Introduction to Oracle SQL - Speaker notes
This is an introduction to Oracle that works with the text introduction available at the Web site for CIS50.
Note that in the introductory notes, there are only three records in the donor table. In this example, I have added three more records for a total of six records.
SQL is not case sensitive and the SELECT statement could be written on one line or two.
Coding the SQL words in upper case letters and the names of columns and tables etc. in lower case letters is a common convention.
Additional information is given on the notes Introduction to Oracle - SQL.
The SELECT statement is written at the SQL prompt. Note that after writing the first line of the SELECT, the user should press ENTERand after writing the second line which in this case includes the semi-colon, they should also press ENTER. The code will then be executed.
When the output is shown it includes the number of rows selected. Since there are 6 records/rows in the current donor table, the information from 6 records/rows is shown followed by the statement 6 rows selected.
The SQL> is the SQL prompt which is waiting for the next command.
Column headers display in upper case with the hyphenated line beneath by default.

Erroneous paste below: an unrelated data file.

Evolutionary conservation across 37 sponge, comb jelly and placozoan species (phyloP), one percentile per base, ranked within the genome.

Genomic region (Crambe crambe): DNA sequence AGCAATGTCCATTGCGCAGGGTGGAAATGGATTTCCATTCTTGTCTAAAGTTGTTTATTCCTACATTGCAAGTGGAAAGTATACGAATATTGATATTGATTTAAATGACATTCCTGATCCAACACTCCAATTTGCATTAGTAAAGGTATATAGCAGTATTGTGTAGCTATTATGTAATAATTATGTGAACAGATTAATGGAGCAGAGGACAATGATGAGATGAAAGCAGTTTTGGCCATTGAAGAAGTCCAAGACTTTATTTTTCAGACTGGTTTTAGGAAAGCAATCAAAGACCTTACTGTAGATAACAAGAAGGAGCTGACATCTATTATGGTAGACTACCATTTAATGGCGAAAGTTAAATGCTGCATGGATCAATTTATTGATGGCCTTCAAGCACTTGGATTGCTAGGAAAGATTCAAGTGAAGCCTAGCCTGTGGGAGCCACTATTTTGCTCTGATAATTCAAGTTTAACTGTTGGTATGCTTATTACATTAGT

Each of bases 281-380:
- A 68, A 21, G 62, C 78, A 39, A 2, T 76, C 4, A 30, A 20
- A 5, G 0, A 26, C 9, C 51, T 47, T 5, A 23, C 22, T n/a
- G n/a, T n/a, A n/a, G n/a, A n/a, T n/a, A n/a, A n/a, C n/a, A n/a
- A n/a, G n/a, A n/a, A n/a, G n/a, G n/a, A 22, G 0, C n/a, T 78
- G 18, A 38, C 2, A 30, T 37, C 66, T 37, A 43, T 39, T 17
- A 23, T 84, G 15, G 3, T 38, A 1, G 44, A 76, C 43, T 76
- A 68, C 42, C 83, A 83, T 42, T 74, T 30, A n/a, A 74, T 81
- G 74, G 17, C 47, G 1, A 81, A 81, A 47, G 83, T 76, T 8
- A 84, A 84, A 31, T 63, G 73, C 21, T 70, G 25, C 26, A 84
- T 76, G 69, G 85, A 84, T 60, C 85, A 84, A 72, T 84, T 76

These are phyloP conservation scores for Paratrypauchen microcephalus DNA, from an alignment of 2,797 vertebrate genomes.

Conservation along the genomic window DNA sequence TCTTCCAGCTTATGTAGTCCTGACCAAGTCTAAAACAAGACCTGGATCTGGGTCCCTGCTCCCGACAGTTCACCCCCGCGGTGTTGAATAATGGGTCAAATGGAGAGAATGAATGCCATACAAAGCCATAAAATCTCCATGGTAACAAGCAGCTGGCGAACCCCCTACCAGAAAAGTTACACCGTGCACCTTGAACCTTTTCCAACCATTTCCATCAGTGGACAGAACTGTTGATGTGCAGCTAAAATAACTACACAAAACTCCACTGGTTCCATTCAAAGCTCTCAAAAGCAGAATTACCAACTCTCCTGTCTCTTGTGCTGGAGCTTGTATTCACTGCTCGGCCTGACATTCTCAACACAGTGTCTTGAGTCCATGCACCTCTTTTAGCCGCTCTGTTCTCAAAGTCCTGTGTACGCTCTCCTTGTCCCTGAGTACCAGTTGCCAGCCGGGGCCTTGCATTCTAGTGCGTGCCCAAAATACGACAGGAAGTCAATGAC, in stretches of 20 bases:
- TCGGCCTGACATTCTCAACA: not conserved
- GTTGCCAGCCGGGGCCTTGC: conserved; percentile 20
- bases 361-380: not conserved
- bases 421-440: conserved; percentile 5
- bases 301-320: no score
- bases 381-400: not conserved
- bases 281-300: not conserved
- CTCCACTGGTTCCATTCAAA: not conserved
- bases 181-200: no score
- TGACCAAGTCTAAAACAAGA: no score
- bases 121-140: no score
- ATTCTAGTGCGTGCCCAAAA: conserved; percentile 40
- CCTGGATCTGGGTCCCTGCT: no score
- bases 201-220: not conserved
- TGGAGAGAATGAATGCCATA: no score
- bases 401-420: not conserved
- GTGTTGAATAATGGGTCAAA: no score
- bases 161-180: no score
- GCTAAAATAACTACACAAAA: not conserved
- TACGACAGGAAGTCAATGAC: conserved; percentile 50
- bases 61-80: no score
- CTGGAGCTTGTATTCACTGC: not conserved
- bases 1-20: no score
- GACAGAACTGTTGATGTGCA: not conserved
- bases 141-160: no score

Note the optional AS:
SELECT idno AS ID, name, stadr AS STREET
In this case ID will print over the idno column, the default NAME will print over the name column and STREET will print over the stadr column.
Note that IDNO and DRIVE are character fields, CONTDATE is a date type filed and CONTAMT is numeric.
Operation Process + Add - Subtract * Multiply / Divide
Note the other arithmetic operators.
Read more about NULL values in the notes and experiment with them on your own.
The calculation here is to add 50 to the yearly goal and devide it by 4 to come up with the quarterly goal. The column alias is used for the column that contains the calculation.
Concatenation strings columns or character strings together as a character expression. In Oracle, the concatenation operator is two vertical bars ||.
DISTINCT allows you to see each contact person only once. You cannot combine DISTINCT with data that appears on individual records because DISTINCT is only showing duplicate data once.
We are no adding a clause to the SELECT. The SELECT is very powerful because of the number and type of clauses that can be incorporated into the command.
Even though ascending order is the default, you can use ASC after the name your are sorting on:
SELECT idno, name, yrgoal
ORDER BY yrgoal ASC;
When you order by multiple fields but the field which represents the primary sort first in the ORDER BY list.
Note that each field/column can have its own order and that the fields/columns can also be the results of calculations as opposed to fields that exist on the table.
Check notes for more examples.